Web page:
PRINCIPAL FIXTURES: North doors, c. 1455, with vertical panelling and the three churchwardens' names carved on the outer face. The communion table is C17, with turned communion rails perhaps c. 1680-1710. Oak pulpit dated 1909, with linenfold panels. At the east end of the south aisle is a sunken area with early C14 encaustic floor tiles. Octagonal Perp font with panelled stem and sides. The pews are of oak, fairly simple, probably early- to mid-C20. In the south aisle east, a low table tomb to Galfridus Allisley, d. 1441, with arcaded sides and on the top, inscribed figures of Allisley and his wife. In an arched recess nearby, a finely preserved slab to Thomas Boughton, d. 1454, depicted in armour. Around the Allisley monument, two early Renaissance Boughton monuments: a two-tier design to Edward Boughton, d. 1548, and his family. Stiffly posed Mannerist figures; classical pilasters, those in the lower tier arranged asymmetrically. Facing it, that of Edward Boughton d. 1625, with his wife, son and daughter-in-law, the two facing couples kneeling at prayer desks. In the chancel, Sir Egerton Leigh, d. 1818; an obelisk in front of which a female figure points to heaven while nursing the dying man. John Ward-Boughton-Leigh, d. 1868. Gothic frame with an angel and a mourning wife. Opposite, a very big Baroque standing monument to Sir William and Lady Boughton, 1716, signed by John Hunt of Northampton, a pupil of Grinling Gibbons. His most important work, with life-sized standing figures, an urn between them, and rather stiff drapery above. The frame has fluted Composite pilasters supporting a swan-neck pediment with an achievement of arms. Organ of c. 1800 installed in 1858 from Rugby School chapel; moved to the tower arch, 1978. Above and behind it is a wrought-iron screen c. 1716, formerly around the Boughton monument. Over the chancel arch, Royal arms of 1796. Unsigned stained glass, mainly late Victorian and Edwardian.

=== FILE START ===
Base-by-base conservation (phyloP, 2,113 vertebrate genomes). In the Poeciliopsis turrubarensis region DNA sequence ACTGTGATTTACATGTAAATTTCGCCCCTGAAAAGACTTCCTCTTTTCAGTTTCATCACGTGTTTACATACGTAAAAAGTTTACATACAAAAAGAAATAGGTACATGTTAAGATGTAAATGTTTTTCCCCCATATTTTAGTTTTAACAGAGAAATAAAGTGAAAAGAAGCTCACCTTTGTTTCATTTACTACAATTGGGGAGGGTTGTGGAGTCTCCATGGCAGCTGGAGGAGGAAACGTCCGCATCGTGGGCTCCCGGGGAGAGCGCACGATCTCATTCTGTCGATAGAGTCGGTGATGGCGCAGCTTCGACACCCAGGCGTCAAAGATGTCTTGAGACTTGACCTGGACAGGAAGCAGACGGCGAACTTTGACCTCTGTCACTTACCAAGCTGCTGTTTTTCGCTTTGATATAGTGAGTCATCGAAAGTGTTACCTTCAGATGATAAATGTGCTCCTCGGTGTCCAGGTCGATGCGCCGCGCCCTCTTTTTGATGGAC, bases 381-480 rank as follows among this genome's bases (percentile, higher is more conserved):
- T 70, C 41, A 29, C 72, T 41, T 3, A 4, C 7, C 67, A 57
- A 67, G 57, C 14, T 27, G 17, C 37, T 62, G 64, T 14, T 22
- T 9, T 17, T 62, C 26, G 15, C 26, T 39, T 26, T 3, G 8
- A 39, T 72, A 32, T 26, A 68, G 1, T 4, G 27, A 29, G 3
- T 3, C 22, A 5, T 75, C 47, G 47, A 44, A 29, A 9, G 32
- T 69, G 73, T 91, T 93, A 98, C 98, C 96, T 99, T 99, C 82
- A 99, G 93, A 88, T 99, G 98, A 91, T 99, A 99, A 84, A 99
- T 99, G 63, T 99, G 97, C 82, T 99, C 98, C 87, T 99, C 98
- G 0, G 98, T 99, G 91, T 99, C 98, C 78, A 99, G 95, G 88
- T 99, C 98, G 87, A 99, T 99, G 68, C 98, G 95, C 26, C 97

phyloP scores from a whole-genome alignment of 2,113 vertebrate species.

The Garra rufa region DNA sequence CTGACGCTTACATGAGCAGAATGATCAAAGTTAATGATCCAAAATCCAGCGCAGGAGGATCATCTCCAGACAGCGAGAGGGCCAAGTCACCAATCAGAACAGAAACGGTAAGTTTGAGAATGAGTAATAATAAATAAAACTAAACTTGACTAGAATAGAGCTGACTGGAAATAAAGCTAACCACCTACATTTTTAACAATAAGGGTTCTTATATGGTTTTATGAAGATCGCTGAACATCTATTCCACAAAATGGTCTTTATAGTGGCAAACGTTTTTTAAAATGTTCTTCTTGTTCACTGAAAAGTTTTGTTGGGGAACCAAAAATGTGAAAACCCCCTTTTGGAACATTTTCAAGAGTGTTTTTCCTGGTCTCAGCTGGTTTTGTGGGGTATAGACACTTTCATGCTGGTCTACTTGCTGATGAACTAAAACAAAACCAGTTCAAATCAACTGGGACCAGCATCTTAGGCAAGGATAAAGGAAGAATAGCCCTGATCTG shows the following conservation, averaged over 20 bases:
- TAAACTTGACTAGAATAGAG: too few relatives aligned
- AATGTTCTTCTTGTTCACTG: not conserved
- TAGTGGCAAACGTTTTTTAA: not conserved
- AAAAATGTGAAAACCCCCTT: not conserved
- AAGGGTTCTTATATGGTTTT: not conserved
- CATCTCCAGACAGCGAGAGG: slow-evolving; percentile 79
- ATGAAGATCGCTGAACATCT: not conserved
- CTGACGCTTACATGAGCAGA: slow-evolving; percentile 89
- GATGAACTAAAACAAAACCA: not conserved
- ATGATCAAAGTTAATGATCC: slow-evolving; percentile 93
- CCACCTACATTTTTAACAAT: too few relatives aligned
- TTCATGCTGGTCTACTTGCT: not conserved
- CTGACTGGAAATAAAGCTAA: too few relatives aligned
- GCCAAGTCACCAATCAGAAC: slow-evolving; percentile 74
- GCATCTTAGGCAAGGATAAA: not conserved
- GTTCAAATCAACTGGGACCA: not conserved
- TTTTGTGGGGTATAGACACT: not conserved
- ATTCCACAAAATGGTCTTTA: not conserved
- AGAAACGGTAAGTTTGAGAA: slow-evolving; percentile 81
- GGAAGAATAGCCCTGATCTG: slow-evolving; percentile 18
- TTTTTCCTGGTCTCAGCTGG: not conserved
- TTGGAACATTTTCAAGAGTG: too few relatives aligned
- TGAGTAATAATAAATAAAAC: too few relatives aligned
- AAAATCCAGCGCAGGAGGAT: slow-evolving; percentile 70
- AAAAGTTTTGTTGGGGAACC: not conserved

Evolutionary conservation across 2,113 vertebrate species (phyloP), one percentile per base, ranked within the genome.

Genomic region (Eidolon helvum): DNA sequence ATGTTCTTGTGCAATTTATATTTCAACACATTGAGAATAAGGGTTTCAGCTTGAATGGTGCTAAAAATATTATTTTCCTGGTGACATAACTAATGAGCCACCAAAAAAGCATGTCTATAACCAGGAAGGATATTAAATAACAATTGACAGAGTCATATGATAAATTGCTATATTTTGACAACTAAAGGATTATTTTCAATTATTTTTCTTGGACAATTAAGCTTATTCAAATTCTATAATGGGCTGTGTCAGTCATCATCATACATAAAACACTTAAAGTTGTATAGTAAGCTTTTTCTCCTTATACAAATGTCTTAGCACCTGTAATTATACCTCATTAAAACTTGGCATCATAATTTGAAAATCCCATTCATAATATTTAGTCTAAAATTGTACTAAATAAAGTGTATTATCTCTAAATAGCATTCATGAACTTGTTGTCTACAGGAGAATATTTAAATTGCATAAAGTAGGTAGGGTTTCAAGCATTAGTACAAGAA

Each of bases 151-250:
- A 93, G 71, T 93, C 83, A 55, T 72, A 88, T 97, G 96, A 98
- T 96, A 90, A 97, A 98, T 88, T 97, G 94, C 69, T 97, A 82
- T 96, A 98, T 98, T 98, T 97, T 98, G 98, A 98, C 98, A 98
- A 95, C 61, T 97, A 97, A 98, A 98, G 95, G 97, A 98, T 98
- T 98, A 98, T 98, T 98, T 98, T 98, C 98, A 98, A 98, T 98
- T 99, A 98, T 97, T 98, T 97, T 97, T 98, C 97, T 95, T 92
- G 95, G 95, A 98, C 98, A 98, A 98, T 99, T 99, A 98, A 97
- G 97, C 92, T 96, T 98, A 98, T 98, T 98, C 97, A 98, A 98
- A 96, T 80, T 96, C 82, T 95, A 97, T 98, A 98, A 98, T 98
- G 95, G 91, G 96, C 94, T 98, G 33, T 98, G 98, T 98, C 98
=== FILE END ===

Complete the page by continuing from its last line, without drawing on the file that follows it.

HISTORY: The church has been restored several times: the architects remain unidentified. New pews were installed in 1820, the chancel rebuilt reportedly in the 19th century, and what must have been a major restoration took place in 1908-9 (reopened on July 30, 1909). This work included fitting screens around the Boughton monuments, and removal of a west gallery.
Pevsner, N and Wedgwood, Buildings of England, Warwickshire (1966) 360-1
Country Life, May 28, 1943 (Boughton monuments)
Warwickshire Record Office, St Botolph faculties DR0323
REASONS FOR DESIGNATION:
The Church of St Botolph, Main Street, Newbold-on-Avon, is designated at Grade I for the following principal reasons:
* A spacious parish church of local pink sandstone, rebuilt and enlarged mainly in the C15
* Simple Perpendicular west tower, its base possibly of the C12 or C13
* Imposing C15 porches with vaulting (south), doors of 1455 and image niches (north)
* Splendid series of Boughton monuments (from 1454 to the late C19); especially a knight of 1454, and a Baroque standing monument of 1716
* C14 encaustic tile floor preserved in part of the south aisle
This text is from the original listing, and may not necessarily reflect the current setting of the building.